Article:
List of All Articles

List of All Articles

Articles will be listed as they are published in Communique, or as Seminar papers. The list is not hyperlinked to the articles. Many articles appear under multiple categories, only the primary category is shown here. Category = “All” will pick up all articles.

Date loadedArticle TitleCategories
16-Nov-2100 Current List of All Articles by Category then by TitleAll
01-Aug-18Consultant Selection Best PracticeConsultants; 
01-Aug-18Employees, freelancers, contractorsConsultants; 
01-Aug-18Estimates and budgetsCost Control
01-Aug-18Project BudgetsCost Control
15-Feb-21Project Cost Management – Not Snakes and LaddersCost Control
01-Aug-18Who is responsible for the budgetCost Control
15-Feb-21A Flaming Row:  signing off on specialist design inputDesign Management; 
17-Feb-21ACP PanelsDesign Management; 
01-Aug-18Alteration projectsDesign Management; 
01-Aug-18Asbestos Cement Materials (ACM)Design Management; 
15-Sep-21Balustrades and BarriersDesign Management; 
01-Aug-18But can they be TrustedDesign Management; 
17-Feb-21CAD file transfersDesign Management; 
01-Aug-18Claims involving ConsultantsDesign Management; 
01-Feb-20Cross-leases covenants and planning controlsDesign Management; 
01-Aug-18Design of WHRS remediation works.Design Management; 
01-Aug-18Documentation failuresDesign Management; 
01-Aug-18Drone risks and requirementsDesign Management; 
01-Aug-18Fire Code changesDesign Management; 
17-Feb-21Fit for Purpose StatementsDesign Management; 
01-Sep-19Land Covenants, Unit Title restrictions and Cross Lease restrictionsDesign Management; 
01-Aug-18Land Ownership RightsDesign Management; 
01-Aug-18NZBC E3Design Management; 
17-Feb-21NZS 3604, Lintels and importance levelsDesign Management; 
17-Feb-21Passive Fire Design  – Intumescent paint systemsDesign Management; 
15-Feb-21Passive Fire Design – Problems, Risks, ReferencesDesign Management; 
01-Aug-18Peer reviewsDesign Management; 
17-Feb-21Proprietary SystemsDesign Management; 
01-Aug-18Risk Management and Environmental IssuesDesign Management; 
01-Aug-18Site dimensioning problemsDesign Management; 
01-Aug-18Skillion roofsDesign Management; 
01-Aug-18Stainless SteelDesign Management; 
01-Aug-18Understanding design obligations – The Contractor’s DutiesDesign Management;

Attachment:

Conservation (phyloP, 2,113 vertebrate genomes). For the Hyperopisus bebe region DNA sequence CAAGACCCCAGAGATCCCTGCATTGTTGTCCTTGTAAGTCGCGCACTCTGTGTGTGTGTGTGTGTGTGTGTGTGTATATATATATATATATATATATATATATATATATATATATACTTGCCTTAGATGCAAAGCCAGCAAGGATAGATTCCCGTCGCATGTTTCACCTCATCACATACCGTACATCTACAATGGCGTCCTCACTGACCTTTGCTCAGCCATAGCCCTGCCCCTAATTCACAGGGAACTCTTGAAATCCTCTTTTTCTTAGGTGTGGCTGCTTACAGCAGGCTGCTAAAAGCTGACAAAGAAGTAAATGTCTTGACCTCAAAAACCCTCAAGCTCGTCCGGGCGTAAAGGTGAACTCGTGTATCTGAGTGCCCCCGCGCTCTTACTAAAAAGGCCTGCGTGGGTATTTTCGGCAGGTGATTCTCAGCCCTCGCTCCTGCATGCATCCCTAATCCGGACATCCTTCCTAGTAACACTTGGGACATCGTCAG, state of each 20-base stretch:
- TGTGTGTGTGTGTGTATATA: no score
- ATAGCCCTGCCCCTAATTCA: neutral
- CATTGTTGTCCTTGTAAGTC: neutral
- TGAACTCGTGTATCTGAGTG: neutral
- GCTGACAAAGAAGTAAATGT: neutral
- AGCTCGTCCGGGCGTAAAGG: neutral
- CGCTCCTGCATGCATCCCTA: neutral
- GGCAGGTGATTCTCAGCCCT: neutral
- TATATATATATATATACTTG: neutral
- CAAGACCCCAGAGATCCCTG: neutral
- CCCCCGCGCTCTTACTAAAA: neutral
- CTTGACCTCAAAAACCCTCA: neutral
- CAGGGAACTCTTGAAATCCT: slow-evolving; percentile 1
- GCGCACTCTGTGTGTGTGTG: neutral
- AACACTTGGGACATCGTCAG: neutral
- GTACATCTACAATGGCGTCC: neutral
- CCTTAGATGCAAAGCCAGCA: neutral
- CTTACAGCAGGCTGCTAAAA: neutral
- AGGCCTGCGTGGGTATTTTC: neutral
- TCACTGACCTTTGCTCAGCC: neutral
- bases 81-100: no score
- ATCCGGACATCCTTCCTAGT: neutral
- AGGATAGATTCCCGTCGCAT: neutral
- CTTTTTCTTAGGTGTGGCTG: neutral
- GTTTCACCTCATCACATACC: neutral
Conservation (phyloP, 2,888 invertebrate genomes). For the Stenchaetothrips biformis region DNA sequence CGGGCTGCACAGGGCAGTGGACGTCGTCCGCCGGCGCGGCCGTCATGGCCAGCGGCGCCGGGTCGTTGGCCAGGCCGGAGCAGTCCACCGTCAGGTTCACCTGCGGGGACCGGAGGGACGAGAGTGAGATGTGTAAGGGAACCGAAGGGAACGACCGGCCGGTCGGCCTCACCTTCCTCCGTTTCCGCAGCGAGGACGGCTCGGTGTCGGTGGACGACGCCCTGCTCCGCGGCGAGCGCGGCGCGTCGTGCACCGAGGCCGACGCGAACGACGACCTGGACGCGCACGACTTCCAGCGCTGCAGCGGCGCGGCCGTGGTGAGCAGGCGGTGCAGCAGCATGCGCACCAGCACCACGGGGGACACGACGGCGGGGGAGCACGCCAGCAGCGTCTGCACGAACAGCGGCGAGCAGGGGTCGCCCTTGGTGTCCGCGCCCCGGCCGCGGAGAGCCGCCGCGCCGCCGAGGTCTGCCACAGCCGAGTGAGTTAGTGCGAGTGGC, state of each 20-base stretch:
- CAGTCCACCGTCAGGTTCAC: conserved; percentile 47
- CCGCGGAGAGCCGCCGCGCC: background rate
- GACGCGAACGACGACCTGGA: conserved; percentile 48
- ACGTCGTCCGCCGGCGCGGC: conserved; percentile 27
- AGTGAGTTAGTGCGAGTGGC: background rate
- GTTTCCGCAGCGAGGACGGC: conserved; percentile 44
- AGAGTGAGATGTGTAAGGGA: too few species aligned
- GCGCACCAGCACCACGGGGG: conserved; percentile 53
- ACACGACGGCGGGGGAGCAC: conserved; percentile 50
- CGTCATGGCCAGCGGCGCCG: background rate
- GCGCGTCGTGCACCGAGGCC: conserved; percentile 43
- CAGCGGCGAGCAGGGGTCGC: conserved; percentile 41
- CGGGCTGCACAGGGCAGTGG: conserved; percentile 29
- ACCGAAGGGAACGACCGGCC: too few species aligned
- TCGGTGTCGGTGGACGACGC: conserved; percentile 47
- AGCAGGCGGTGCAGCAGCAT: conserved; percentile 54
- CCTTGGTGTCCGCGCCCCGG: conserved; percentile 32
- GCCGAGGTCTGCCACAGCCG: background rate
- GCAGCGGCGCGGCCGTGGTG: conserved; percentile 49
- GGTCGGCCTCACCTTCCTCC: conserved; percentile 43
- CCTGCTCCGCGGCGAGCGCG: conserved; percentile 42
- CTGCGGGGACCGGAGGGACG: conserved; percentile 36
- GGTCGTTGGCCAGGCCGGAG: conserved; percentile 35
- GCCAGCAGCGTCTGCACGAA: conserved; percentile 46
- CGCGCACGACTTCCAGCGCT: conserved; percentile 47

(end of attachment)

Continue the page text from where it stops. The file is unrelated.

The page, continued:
01-Aug-18Arbitration & Adjudication – Consumer protection provisionsDispute Management; 
01-Aug-18Building Act – Responsibilities of the partiesDispute Management; 
01-Aug-18Can a contractor (or subcontractor) make a claim against an architect?Dispute Management; 
01-Aug-18Complaints to NZRAB or BPBDispute Management; 
01-Aug-18Confidentiality in settlementsDispute Management; 
01-Aug-18Construction Contracts ActDispute Management; 
01-Aug-18Construction Contracts Act Amendment: incorporation of designersDispute Management; 
01-Aug-18Consumer Guarantees ActDispute Management; 
01-Nov-19Expert WitnessesDispute Management; 
15-Feb-21How long to keep recordsDispute Management; 
01-Aug-18Joint and several liabilityDispute Management; 
01-Aug-18Liability for Company DirectorsDispute Management; 
01-Aug-18Preparing for disputesDispute Management; 
01-Aug-18The Role of the Expert WitnessDispute Management; 
15-Feb-21What does it say – What does it meanDispute Management; 
01-Aug-18Changes to the Scope of ServicesEngagement, Clients & Fees; 
17-Feb-21Communication and the client experienceEngagement, Clients & Fees; 
17-Feb-21Communications – Put it in writingEngagement, Clients & Fees; 
01-Aug-18Completion CertificatesEngagement, Clients & Fees; 
01-Aug-18Conditions of Engagement:  are they Mandatory?Engagement, Clients & Fees; 
17-Feb-21Copyright in ArchitectureEngagement, Clients & Fees; 
17-Feb-21Engagement Terms – sign before designEngagement, Clients & Fees; 
15-Feb-21Get your fees and scope agreement agreed and signedEngagement, Clients & Fees; 
01-Aug-18Hold Harmless ClausesEngagement, Clients & Fees; 
01-Aug-18Limited Services – Minimizing the riskEngagement, Clients & Fees; 
17-Feb-21Non-standard terms of engagement (1)Engagement, Clients & Fees; 
17-Feb-21Non-standard terms of engagement (2)Engagement, Clients & Fees; 
01-Aug-18NZACS Guide to Better Agreements for ServicesEngagement, Clients & Fees; 
01-Aug-18On selling the project and selling out on the architectEngagement, Clients & Fees; 
01-Aug-18Partial servicesEngagement, Clients & Fees; 
01-Aug-18Recent NZRAB Ethics changesEngagement, Clients & Fees; 
01-Sep-19The Continuing Saga of Client-Imposed Agreements for Services Engagement, Clients & Fees;